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On April 4, 2007, radio talk show host Don Imus made a racial slur against the Rutgers University women's basketball team on air, resulting in a media frenzy and his eventual firing. Behind the grace and dignity with which the team handled the situation was their tough-as-nails coach, Vivian Stringer.

Born a coal miner's daughter, Vivian was the first coach to catapult three different college programs from underdogs to national prominence at the Final Four. She began coaching without pay at Cheney State College in the '70s, where she took the obscure program to the first women's college basketball finals in 1982.

A wife and mother with a successful career, it seemed Vivian was living the American dream. Suddenly, her 14-month-old daughter, Nina, was diagnosed with spinal meningitis, and brain damage left her unable to walk or speak.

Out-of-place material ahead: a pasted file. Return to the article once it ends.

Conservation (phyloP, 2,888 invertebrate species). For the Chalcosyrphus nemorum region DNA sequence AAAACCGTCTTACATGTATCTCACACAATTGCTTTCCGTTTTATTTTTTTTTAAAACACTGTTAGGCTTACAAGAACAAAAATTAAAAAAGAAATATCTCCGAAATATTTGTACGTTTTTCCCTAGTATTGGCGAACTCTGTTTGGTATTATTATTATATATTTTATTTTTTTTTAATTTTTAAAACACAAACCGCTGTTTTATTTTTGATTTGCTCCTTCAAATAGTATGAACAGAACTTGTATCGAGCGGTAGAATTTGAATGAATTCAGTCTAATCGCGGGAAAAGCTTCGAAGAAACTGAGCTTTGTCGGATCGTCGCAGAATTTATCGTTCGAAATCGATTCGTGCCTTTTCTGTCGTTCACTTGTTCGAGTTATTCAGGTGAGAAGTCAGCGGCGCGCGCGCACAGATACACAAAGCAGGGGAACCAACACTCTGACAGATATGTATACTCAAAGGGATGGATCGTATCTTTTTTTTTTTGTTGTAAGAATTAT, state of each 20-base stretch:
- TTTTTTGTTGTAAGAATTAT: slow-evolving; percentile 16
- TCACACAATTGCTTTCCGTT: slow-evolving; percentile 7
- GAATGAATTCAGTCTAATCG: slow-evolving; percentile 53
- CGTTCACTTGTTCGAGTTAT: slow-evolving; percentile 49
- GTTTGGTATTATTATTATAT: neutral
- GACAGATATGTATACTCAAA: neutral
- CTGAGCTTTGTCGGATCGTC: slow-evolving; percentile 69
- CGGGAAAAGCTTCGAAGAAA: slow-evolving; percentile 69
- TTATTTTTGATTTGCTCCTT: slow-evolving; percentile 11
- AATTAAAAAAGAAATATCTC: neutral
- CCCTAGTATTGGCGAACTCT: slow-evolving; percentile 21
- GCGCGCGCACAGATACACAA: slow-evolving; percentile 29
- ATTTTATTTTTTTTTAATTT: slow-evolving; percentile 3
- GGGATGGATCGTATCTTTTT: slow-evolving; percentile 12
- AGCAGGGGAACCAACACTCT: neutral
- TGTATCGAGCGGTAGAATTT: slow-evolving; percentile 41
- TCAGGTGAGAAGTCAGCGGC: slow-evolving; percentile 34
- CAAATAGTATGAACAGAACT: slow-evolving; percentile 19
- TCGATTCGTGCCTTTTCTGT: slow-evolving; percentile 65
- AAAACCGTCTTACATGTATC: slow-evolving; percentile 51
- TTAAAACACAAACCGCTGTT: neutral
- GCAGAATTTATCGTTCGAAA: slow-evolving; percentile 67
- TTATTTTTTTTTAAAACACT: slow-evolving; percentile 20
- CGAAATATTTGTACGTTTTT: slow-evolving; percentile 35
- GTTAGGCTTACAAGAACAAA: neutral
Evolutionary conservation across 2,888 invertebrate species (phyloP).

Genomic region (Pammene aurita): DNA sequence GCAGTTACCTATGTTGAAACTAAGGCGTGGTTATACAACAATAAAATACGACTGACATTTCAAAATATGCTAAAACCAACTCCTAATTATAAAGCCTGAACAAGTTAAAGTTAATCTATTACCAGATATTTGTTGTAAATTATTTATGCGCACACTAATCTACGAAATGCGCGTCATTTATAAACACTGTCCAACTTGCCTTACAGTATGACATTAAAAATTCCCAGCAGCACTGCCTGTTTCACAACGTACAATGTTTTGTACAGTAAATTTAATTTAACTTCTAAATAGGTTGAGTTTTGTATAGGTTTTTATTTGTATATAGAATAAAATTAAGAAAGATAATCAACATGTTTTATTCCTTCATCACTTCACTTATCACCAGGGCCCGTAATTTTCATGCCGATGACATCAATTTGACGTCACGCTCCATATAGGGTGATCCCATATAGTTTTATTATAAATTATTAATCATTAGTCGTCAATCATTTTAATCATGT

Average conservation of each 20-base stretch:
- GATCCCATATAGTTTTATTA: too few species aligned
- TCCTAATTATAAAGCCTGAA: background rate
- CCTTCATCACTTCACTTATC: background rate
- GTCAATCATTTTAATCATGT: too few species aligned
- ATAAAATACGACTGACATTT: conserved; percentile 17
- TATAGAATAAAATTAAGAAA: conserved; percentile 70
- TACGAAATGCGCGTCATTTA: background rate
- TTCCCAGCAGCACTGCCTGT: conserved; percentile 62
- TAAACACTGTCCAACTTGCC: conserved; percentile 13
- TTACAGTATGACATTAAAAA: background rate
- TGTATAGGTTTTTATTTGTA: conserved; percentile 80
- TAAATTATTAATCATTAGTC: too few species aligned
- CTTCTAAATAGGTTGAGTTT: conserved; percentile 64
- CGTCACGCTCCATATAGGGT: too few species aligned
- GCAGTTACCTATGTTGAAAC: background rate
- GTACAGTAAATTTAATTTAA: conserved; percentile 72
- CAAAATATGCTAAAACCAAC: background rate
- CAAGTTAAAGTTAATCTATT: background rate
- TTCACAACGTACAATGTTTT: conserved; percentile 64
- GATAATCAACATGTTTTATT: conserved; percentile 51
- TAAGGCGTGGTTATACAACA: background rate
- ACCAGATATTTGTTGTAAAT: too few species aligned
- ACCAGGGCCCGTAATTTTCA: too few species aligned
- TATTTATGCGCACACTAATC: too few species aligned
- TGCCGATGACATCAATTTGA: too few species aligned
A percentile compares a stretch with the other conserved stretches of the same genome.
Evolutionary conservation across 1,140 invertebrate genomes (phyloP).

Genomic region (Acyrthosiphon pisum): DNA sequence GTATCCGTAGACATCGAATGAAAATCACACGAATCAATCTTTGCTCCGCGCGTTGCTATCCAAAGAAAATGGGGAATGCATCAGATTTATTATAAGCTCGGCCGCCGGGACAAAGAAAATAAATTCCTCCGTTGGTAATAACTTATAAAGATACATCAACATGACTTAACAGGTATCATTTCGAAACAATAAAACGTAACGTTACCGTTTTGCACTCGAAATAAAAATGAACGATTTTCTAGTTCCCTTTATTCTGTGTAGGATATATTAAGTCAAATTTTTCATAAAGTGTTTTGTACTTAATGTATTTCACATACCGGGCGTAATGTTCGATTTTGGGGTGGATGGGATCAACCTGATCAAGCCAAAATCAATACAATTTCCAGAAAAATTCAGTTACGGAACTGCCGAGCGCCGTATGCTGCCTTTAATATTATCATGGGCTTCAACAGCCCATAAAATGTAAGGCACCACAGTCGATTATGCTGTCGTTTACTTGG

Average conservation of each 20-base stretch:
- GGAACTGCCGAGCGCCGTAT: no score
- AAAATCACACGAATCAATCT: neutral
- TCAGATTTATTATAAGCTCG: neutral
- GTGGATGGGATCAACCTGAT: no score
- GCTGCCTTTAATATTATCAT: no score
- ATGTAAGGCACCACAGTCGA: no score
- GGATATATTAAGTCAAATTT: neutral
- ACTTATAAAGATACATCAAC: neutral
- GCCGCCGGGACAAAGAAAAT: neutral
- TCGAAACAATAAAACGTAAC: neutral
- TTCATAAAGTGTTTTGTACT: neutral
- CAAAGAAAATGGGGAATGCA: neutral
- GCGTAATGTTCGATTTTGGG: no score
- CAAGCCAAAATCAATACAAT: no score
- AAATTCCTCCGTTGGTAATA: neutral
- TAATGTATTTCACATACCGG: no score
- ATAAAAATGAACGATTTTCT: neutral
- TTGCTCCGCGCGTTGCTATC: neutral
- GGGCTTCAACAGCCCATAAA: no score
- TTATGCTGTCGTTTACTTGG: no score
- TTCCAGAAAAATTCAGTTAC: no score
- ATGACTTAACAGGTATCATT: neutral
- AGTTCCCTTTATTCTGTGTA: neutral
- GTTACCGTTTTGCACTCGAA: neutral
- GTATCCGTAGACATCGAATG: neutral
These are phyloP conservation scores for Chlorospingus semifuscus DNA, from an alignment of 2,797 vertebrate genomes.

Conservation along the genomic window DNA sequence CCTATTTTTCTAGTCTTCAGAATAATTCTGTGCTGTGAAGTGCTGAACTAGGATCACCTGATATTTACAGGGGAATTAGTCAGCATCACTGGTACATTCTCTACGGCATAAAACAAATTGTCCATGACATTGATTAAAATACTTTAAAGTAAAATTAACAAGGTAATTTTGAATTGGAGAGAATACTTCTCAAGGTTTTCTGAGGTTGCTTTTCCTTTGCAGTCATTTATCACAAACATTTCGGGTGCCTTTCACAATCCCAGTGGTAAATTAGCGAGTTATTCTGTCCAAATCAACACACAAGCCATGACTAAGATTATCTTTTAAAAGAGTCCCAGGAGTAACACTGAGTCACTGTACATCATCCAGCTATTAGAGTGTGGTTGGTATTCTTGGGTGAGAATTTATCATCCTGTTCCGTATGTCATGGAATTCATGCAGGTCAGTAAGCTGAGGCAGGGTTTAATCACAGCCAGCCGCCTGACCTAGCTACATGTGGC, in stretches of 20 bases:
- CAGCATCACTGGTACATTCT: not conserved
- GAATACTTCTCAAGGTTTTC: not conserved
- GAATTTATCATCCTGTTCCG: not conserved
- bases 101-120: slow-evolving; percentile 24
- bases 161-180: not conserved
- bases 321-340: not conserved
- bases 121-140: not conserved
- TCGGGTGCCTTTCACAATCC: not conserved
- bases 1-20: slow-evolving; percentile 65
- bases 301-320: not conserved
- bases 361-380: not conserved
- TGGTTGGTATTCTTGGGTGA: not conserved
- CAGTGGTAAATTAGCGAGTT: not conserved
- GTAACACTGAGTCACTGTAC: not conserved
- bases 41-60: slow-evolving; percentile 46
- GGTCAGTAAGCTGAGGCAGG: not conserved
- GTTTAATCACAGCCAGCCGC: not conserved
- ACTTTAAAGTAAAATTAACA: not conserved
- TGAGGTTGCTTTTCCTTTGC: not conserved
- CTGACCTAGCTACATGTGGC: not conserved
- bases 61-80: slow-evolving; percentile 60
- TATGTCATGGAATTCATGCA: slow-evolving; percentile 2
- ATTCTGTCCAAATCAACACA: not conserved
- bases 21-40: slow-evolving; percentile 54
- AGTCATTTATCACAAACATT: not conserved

With the support of her husband, Bill, Vivian kept coaching and moved her family to Iowa to find better medical care for Nina. As head coach at the University of Iowa, she again transformed a struggling team into a national powerhouse.

Then, tragedy struck once more when her 47-year-old husband died of a massive heart attack. Only months later, she coached the Hawkeyes to glory with her sons' encouragement. To escape the painful memory of her husband's death, Vivian moved her family to Rutgers University, where she would make history yet again.
FROM: Sports Legends Chris Evert, Martina Navratilova and Vivian Stringer
Published on December 01, 2008